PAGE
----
- In 2010, Robert Bradnock – an Associate Fellow at the Chatham House think-tank in London carried out an Opinion Poll on both sides of J&K and 80 per cent of the respondents believed that conflict resolution in the state is important.4 Today, the situation is fast changing; azadi is what youngsters want to talk about, not jobs. A 21-yearold B.Tech student said, “India wants to own us, but the problem is, we don’t want to be part of it, we have never been a part of it. We want recognition of our own identity. We want azadi.”5 Youth, including children, are subverted and there is a complete disconnect between the government and the youth.
- Support to terrorists is not symbolic, but genuine which was not the case before 2010. The crowd that attended the funeral of Shakir Ahmad, a Hizbul Mujahideen terrorist in Pulwama district,6 was far larger than the funeral of Mufti Muhammad, the former Chief Minister of J&K. Jihadis are treated as folk heroes.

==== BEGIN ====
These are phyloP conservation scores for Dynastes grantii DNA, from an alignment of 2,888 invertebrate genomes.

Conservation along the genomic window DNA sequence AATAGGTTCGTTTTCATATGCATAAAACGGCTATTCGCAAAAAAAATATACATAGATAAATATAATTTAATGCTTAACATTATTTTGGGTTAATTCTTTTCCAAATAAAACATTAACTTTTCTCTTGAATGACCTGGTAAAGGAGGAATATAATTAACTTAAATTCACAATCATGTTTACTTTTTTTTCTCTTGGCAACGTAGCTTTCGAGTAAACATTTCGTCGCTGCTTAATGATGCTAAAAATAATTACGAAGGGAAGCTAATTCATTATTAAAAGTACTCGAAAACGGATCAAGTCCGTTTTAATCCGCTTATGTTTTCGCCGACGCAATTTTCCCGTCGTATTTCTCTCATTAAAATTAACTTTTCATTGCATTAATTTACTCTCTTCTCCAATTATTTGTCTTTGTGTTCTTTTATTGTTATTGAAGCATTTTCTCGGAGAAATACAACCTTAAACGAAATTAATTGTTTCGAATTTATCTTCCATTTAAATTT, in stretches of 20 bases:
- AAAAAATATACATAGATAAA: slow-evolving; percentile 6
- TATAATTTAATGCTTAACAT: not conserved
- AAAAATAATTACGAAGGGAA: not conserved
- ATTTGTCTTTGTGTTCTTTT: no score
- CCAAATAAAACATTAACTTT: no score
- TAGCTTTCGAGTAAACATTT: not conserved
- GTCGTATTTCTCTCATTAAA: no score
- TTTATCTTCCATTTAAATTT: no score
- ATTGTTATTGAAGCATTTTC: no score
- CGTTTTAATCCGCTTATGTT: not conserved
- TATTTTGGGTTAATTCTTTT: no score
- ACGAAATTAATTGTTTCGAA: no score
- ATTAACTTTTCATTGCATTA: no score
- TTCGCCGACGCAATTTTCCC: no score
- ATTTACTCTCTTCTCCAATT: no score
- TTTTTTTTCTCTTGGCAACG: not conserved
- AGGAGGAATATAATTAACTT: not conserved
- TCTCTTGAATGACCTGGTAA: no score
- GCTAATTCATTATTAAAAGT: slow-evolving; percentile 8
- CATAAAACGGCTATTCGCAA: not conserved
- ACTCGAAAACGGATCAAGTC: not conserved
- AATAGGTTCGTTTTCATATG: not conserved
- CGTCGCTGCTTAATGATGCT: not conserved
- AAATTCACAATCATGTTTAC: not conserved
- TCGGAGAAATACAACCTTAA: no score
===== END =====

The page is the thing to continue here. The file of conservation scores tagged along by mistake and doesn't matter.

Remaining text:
- The mainstay of the separatist movement has shifted from cross border terrorism to subversion and radicalisation of youth below the age of 21 years.
India has not been able to wipe out the perception of the people of J&K that the hostility is not against the Awam but against Pakistan…
- Public and cognitive space stand encroached by separatists, as a result the ideologues are able to spiral instability on trivial issues relevant or irrelevant.
- Pakistan proxy has ensured that it is in a position to manipulate the internal situation in J&K and its neighbourhood.
- The current shift in strategy of Pakistan driven by an ideology to ‘bleed India by 1,000 cuts’ and ‘divide India by 1,000 agitations’ is gaining momentum. This strategy has worked and has provided impetus to a proxy war that was almost brought to grinding halt by a potent CI/CT grid.